Presentation on theme: "Gender Inequity and Poverty: why gender?. Amsterdam, The Netherlands www.kit.nl International consensus on development Reduce and eliminate poverty Stop."— Presentation transcript:
Amsterdam, The Netherlands www.kit.nl International consensus on development Reduce and eliminate poverty Stop preventable disease, promote health for all Build capacities across the population: support universal literacy and education Sustainable environment/resources
Amsterdam, The Netherlands www.kit.nl What has gender got to do with “development”? Poverty Health Education
Amsterdam, The Netherlands www.kit.nl Poverty Disaggregation of the poor: Across the world, women and children represent a disproportionate percentage of the world’s poor. Feminization of poverty growing phenomenon refers to the large and increasing proportions of women in agriculture, casual wage labour and unpaid labour Assetlessness Fewer women than men own assets necessary to earn a living or to offer collaterals to get loans.
Amsterdam, The Netherlands www.kit.nl Gender differences and poverty Gender intersects with economic deprivation to produce more intensified forms of poverty for women than men: poor women are disadvantaged by being women as well as by being poor and the effects of poverty are therefore worse. Gender makes poverty harder to escape since women face gender bias in markets, barriers to labour market entry and poor access to productive resources including information. Women’s experience of poverty is different to that of men, for example women might experience time poverty as a particularly acute aspect of their deprivation. Gender makes women vulnerable to certain processes of poverty which do not apply to men, for instance, poverty resulting from marital breakdown, death of a spouse, or social exclusion resulting from sexual behaviour considered inappropriate.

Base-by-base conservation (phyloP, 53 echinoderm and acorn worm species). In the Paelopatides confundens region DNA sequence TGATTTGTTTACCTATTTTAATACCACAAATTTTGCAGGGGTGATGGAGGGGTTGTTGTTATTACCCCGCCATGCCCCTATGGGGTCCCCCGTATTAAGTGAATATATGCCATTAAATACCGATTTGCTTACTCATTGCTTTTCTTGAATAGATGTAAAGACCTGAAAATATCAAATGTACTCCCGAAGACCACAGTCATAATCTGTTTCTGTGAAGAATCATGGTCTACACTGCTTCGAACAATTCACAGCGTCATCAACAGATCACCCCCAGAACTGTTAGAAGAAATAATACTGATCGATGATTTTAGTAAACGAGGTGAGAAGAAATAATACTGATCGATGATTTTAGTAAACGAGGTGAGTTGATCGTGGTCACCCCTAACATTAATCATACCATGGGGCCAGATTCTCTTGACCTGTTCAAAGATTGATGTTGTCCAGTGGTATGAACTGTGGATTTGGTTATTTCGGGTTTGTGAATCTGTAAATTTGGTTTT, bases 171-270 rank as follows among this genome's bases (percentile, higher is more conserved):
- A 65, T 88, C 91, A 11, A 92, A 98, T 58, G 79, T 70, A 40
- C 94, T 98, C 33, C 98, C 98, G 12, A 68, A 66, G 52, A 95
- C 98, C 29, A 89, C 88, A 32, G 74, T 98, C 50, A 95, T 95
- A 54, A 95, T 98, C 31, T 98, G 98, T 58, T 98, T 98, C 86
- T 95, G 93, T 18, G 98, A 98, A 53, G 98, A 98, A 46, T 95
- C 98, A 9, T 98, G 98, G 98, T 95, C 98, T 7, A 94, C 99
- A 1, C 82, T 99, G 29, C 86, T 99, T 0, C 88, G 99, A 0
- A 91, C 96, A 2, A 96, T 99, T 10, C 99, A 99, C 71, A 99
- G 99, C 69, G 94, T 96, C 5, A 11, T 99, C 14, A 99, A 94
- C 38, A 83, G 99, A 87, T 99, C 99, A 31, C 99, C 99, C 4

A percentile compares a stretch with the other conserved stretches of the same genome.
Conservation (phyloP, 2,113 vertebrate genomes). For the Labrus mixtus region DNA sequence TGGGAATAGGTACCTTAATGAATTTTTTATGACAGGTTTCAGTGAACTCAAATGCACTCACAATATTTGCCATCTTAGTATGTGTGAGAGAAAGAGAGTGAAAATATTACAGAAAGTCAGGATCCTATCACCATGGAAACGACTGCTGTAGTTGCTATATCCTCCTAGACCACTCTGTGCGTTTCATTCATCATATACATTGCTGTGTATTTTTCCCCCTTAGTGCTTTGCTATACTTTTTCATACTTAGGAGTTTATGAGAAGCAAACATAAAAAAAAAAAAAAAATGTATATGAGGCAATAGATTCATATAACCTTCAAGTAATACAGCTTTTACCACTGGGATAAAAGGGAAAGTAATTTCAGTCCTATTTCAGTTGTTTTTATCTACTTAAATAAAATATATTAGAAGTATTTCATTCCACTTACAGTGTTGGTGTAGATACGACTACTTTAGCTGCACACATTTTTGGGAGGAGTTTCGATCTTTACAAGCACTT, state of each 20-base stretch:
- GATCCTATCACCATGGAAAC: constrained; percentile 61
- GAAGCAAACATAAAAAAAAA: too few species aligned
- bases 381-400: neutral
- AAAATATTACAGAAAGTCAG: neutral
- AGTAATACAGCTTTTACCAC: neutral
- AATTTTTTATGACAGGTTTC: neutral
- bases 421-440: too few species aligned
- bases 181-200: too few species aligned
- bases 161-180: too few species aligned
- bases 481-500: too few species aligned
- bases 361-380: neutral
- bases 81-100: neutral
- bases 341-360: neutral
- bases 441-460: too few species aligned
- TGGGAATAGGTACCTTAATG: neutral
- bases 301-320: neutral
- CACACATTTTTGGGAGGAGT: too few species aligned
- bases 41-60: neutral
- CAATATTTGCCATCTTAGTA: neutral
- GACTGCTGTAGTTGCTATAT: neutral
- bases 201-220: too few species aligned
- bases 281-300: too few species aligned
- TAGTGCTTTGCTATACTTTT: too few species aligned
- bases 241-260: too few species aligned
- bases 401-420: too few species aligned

Amsterdam, The Netherlands www.kit.nl Why women are poorer than men Time poverty and reduced mobility due to unpaid work and responsibilities for domestic tasks and care of the household members; Biases in labour markets producing low returns to labour; Lack of access to resources such as credit, property and education, the latter in particular reinforcing women’s low returns to labour; Lack of control over earned income producing disadvantage within households; Limitations on access to ‘public’ space producing restrictions in access to labour markets, restrictions on mobility; limitations on legitimacy in spaces where resource distribution is negotiated; and limited access to information.
Amsterdam, The Netherlands www.kit.nl Health Half a million women die and eight million women are disabled annually from pregnancy related causes (WHO et al 2000). Maternal mortality ratios (maternal deaths per 100 000 live births) in 2000 standing at 830 in Africa and 330 in Asia In Africa and Asia over 40 percent of births are not attended by skilled health professionals trained in pregnancy, childbirth and the immediate post-natal period. About 25 percent of children are born with low birth weight due to the health problems suffered by the mother during pregnancy leading to long term poor health
Amsterdam, The Netherlands www.kit.nl Education the number of out-of-school children is declining But girls still accounted for 57 percent of the out-of-school children of primary school age of primary school age worldwide in 2001 and for more than 60 percent in the Arab States and in South and West Asia (UNESCO 2005). amongst 83 developing countries with available data, only 16 have gender parity in enrolment at secondary level, and only four at tertiary level (UNESCO 2005) In 2002, about 800 million adults in the world were illiterate, most of them in sub-Saharan Africa and East and South Asia. Of them, 64 percent are women.
Amsterdam, The Netherlands www.kit.nl Why should NGOs address gender? Global gender gaps Lessons learned in development: objectives of poverty reduction, better health and universal basic education cannot be achieved without addressing gender inequities Gender inequity and poverty are inextricably linked and mutually reinforcing
Amsterdam, The Netherlands www.kit.nl So what is gender? Gender is the social definition of what it is to be a man or woman in a given society. Gender refers to the rules, norms, customs and practices through which the biological differences between males and females is transformed into social differences between men and women, boys and girls. This process results in girls/women and men/boys being valued differently, having unequal life chances and opportunities